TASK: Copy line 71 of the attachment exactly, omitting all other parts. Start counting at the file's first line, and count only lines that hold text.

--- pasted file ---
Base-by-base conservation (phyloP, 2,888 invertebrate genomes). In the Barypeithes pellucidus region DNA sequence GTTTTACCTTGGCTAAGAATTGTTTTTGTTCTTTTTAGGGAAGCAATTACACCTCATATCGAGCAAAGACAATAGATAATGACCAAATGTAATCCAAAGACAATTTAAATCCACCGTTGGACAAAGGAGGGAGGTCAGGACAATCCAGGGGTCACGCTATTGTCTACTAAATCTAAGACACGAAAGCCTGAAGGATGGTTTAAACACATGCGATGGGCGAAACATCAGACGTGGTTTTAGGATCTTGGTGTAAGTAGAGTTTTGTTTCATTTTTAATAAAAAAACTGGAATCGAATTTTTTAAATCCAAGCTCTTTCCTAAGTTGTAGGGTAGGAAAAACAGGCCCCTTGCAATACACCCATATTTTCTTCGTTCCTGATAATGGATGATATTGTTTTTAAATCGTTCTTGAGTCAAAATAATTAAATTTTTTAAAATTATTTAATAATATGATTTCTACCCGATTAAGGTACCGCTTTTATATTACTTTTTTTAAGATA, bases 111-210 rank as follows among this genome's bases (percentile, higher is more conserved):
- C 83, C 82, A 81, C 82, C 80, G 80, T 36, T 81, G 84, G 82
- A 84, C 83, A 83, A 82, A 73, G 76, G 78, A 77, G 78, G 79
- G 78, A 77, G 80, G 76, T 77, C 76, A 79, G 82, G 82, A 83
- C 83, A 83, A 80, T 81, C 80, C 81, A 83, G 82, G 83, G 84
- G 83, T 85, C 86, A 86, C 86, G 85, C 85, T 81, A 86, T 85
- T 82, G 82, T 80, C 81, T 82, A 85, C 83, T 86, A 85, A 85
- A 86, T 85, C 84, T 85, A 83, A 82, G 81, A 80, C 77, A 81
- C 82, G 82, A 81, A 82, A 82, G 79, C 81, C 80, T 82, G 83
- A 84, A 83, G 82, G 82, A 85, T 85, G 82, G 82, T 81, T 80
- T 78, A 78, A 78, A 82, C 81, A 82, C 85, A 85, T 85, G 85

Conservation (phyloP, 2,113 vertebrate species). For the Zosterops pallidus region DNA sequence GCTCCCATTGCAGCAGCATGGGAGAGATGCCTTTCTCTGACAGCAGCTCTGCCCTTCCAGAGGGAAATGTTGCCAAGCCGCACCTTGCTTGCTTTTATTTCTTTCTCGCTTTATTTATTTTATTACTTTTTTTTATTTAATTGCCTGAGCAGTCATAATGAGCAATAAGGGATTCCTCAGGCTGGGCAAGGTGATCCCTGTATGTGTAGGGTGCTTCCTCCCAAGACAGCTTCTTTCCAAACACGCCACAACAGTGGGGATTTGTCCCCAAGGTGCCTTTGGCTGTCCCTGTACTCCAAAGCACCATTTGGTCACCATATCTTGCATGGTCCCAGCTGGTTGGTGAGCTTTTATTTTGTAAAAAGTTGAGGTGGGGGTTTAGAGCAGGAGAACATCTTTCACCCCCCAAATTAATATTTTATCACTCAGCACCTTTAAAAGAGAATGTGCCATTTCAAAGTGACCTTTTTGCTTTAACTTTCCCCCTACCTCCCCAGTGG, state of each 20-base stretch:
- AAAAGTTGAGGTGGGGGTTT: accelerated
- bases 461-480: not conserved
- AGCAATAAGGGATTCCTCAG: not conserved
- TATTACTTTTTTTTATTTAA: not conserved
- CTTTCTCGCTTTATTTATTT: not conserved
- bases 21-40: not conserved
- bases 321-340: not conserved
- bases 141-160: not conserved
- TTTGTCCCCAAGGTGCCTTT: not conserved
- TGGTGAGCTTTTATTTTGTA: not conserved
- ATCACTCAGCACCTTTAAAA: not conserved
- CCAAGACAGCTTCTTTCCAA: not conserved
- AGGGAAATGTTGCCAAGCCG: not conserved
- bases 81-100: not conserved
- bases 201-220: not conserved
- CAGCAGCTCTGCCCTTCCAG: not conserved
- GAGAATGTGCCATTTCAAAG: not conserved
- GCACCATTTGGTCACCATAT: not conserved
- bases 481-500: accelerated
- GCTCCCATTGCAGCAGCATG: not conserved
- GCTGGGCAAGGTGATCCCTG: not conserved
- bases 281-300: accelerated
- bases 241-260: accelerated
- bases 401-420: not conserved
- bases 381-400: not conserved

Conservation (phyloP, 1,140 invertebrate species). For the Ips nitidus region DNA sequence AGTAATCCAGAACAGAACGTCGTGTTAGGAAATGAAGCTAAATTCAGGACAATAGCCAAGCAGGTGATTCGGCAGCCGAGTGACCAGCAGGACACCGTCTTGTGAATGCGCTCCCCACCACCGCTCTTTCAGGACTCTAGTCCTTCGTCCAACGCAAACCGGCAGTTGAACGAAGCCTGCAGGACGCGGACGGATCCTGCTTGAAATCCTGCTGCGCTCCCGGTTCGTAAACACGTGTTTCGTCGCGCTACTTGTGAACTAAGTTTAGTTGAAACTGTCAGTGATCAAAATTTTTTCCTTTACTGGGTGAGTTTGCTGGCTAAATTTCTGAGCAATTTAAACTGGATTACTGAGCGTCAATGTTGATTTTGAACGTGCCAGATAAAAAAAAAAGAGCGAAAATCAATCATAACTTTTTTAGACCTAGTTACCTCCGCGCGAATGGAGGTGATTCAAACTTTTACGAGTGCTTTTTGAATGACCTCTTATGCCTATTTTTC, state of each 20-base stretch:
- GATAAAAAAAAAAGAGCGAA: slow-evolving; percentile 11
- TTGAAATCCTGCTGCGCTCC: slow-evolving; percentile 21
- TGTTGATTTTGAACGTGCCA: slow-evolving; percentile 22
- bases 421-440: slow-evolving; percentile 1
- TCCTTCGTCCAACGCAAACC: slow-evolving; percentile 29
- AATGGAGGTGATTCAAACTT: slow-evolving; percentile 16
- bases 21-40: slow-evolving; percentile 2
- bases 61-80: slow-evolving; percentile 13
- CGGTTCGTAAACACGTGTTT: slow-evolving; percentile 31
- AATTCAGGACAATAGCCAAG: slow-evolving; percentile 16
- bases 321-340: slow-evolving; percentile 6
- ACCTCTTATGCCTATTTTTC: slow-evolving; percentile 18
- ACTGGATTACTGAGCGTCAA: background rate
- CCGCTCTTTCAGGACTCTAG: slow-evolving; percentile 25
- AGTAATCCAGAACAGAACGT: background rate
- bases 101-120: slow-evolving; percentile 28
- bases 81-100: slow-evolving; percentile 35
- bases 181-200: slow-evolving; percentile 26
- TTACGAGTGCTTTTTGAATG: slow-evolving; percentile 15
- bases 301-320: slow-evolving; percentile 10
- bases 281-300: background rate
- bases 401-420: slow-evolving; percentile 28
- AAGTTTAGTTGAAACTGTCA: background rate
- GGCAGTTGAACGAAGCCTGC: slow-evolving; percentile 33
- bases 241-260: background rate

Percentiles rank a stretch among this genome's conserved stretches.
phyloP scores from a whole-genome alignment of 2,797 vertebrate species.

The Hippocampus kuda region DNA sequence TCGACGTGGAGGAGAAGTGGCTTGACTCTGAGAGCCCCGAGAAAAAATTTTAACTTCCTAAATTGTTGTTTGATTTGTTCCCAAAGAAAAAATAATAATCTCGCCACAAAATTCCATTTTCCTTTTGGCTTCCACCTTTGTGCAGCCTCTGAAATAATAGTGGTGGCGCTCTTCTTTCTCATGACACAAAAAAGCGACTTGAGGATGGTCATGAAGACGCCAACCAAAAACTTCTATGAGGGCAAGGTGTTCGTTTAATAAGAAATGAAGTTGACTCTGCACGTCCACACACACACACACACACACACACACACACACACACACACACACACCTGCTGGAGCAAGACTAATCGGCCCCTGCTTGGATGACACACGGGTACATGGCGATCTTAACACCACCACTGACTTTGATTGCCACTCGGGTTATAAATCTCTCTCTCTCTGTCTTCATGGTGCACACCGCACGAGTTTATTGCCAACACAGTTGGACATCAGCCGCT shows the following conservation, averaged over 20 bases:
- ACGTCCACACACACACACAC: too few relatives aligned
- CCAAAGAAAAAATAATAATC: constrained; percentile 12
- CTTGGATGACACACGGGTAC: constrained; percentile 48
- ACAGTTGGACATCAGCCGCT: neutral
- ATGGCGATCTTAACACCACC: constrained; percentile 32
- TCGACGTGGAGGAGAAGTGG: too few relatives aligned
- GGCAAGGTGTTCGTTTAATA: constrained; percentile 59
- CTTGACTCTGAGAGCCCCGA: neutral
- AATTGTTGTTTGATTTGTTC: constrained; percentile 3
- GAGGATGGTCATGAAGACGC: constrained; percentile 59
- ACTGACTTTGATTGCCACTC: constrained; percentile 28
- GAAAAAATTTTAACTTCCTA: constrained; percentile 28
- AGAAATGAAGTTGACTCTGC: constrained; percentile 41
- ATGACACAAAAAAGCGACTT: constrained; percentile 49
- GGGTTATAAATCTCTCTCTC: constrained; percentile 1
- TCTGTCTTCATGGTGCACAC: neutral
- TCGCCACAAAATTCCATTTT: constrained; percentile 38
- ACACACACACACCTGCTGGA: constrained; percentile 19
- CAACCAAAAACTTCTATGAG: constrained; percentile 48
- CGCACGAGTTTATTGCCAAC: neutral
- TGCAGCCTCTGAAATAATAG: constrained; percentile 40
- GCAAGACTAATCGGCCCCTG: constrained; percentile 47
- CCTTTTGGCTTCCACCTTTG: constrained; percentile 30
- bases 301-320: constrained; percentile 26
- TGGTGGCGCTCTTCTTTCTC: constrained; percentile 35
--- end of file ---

- ATGGCGATCTTAACACCACC: constrained; percentile 32